Cynthia McFadden et al., NBC News, January 10, 2018
Lured by the charm of little Havana or the glamour of South Beach, some 15 million tourists visit Miami every year.
But for a growing number of Russian women, the draw isn’t sunny beaches or pulsing nightclubs. It’s U.S. citizenship for their newborn children.
In Moscow, it’s a status symbol to have a Miami-born baby, and social media is full of Russian women boasting of their little americantsy.
“It’s really common,” said Ekaterina Kuznetsova, 29. “When I was taking the plane to come here, it was not only me. It was four or five women flying here.”
“American passport is a big plus for the baby. Why not?” Olesia Reshetova, 31, told NBC News.
“And the doctors, the level of education,” Kuznetsova added.
The weather doesn’t hurt, either.
“It’s a very comfortable place for staying in wintertime,” Oleysa Suhareva said.
It’s not just the Russians who are coming. Chinese moms-to-be have been flocking to Southern California to give birth for years.
What they are doing is completely legal, as long as they don’t lie on any immigration or insurance paperwork. In fact, it’s protected by the 14th amendment to the U.S. Constitution, which says anyone born on American soil is automatically a citizen.
The child gets a lifelong right to live and work and collect benefits in the U.S. And when they turn 21 they can sponsor their parents’ application for an American green card.
“Sunny Isles beach has a nickname — Little Russia — because people who are moving from Russian-speaking countries to America, they want . . . a familiar environment.”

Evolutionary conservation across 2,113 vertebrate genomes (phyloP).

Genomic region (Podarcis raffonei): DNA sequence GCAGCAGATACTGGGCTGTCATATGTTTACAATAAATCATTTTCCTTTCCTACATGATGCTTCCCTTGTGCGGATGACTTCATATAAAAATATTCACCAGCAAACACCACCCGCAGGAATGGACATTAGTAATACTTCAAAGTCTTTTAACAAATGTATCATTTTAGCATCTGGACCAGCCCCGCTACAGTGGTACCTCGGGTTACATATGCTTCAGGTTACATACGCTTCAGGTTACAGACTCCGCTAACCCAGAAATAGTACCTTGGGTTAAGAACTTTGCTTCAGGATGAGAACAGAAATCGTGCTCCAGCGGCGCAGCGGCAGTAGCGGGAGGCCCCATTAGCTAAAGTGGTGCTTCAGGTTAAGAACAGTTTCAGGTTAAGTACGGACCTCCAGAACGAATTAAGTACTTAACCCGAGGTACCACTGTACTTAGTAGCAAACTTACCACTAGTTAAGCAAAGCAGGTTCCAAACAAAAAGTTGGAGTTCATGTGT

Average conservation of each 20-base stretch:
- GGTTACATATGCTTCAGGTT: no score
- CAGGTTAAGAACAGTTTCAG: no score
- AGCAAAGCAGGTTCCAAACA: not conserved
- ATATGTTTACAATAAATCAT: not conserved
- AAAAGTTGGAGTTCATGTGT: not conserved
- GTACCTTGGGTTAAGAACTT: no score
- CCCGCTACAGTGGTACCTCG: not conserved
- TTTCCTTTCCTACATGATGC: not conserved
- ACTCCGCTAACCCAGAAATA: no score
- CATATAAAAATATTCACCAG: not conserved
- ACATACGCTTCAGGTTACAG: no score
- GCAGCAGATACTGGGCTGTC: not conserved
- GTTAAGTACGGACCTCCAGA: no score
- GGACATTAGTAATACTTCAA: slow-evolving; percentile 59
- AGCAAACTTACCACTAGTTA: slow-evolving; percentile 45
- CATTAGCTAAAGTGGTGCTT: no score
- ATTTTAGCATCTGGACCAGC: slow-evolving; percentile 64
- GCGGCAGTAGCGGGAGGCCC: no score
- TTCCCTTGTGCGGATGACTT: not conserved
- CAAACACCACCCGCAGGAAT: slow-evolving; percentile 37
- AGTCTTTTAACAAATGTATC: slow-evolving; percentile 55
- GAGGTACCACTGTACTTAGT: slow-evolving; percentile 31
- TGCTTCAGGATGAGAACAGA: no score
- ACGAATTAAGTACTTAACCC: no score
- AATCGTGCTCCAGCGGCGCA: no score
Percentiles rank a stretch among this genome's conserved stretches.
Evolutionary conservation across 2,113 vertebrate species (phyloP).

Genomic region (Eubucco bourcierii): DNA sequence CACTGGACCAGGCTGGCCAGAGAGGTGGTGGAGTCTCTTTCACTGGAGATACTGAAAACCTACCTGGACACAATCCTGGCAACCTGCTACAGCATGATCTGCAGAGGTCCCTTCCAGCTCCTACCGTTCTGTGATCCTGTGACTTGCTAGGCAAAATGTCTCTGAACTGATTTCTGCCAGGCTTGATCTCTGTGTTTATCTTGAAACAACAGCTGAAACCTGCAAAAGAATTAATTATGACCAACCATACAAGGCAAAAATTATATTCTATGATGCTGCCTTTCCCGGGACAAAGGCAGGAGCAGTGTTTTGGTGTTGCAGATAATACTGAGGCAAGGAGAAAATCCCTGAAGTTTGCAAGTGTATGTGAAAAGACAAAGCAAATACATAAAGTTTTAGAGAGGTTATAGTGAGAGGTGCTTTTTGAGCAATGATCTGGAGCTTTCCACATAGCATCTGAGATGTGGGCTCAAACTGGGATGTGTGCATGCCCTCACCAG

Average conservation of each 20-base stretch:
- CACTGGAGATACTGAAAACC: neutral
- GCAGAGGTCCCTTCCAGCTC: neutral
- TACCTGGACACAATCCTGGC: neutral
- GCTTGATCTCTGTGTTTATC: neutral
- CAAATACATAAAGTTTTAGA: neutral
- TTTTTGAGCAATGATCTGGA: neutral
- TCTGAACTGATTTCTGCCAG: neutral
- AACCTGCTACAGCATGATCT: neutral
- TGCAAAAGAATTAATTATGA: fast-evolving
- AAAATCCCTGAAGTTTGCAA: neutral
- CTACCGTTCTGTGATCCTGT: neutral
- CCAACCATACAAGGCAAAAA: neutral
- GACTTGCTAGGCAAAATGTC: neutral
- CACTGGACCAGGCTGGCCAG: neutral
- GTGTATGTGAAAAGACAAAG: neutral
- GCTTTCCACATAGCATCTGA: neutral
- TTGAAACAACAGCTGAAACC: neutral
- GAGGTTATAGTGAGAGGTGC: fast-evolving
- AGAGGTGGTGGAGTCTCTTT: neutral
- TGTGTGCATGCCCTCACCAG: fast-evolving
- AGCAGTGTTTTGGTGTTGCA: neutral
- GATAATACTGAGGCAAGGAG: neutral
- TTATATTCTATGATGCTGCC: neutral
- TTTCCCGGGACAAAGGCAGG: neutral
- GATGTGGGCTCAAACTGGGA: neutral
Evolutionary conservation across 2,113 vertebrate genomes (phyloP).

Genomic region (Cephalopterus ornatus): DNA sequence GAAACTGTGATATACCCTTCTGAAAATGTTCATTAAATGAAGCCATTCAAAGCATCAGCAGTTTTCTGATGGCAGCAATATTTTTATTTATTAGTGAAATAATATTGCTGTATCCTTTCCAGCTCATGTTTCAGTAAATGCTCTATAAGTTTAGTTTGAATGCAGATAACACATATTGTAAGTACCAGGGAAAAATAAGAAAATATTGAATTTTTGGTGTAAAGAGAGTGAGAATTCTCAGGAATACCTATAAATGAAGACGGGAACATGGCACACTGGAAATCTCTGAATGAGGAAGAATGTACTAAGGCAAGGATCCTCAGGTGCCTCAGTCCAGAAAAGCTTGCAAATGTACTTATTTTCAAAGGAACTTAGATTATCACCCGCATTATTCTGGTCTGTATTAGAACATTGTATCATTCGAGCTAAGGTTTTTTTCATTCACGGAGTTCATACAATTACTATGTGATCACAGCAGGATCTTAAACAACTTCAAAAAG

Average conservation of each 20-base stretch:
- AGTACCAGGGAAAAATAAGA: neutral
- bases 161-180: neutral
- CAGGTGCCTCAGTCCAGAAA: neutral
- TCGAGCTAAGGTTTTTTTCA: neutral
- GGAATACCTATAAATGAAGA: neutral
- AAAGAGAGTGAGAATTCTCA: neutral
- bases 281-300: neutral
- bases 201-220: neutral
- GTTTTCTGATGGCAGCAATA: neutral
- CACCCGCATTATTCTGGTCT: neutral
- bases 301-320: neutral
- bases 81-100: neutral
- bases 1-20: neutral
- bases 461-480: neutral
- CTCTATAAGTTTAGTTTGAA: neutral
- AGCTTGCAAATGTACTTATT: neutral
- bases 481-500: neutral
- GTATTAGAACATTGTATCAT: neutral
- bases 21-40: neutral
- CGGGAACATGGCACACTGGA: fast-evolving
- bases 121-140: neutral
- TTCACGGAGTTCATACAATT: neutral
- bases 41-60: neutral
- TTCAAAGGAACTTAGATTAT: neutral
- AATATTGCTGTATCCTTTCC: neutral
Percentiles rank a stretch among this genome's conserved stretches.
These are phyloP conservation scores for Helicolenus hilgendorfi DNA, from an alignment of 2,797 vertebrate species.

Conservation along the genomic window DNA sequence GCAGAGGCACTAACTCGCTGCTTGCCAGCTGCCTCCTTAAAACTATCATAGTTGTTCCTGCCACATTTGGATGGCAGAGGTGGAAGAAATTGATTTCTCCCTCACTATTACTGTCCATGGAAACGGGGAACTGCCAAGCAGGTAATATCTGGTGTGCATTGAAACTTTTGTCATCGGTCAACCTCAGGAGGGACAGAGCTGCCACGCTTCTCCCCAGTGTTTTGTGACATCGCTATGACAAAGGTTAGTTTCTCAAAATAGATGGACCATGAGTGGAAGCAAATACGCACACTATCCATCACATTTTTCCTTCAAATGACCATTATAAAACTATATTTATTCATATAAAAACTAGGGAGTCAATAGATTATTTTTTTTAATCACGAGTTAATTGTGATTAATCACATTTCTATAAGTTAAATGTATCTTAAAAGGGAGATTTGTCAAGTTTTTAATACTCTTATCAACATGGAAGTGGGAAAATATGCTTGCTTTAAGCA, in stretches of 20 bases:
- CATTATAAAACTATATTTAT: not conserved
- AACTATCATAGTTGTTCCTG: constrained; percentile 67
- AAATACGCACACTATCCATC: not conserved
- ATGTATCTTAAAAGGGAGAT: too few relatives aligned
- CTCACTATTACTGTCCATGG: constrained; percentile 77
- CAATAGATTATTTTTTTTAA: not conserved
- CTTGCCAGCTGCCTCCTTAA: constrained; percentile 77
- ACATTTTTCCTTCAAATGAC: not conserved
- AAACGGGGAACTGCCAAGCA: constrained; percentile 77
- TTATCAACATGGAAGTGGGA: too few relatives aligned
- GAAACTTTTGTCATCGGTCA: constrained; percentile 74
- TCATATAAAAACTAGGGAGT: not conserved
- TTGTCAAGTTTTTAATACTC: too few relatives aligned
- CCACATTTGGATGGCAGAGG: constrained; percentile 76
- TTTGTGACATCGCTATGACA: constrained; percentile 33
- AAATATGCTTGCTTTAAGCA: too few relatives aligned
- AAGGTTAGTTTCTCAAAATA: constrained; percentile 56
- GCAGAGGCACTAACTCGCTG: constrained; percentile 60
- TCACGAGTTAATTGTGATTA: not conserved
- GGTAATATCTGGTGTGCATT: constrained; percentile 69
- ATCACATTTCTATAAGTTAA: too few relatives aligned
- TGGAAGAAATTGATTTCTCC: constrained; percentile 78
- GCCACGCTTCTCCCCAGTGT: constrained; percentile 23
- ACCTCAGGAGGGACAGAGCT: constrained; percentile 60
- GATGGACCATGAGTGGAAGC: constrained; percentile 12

“They go across the street, they have Russian market, Russian doctor, Russian lawyer,” he added. “It’s very comfortable for them.”
One firm, Miami Mama, says it brings about 100 Russian and Russian-speaking clients to the U.S. per year, 30 percent of them repeat clients. The owners are Irina and Konstantin Lubnevskiy, who bought Miami Mama after using the firm to have two American children themselves.
“I would like the American people to understand they don’t have to worry,” he added. “Those who come here want to become part of the American people.”
But Miami Mama has drawn scrutiny from law enforcement. In June, it was raided by the FBI, and an employee was convicted of making false statements on passport applications. The owners say they knew nothing about it, fired the worker and their business license was renewed.
There is no official data on birth tourism in the United States. The Center for Immigration Studies, which wants stricter limits on immigration, estimates there are 36,000 babies born in the U.S. to foreign nationals a year, though the numbers could be substantially lower. Florida says births in the state by all foreign nationals who live outside the United States have jumped 200 percent since 2000.
Customs and Border Protection says there are no laws governing whether pregnant foreign nationals can enter the country or give birth here.
In Miami, the Jackson Health System said 72 percent of international maternity patients — who represented 8 percent of all patients giving birth last year — pay with insurance or through a pre-arranged package.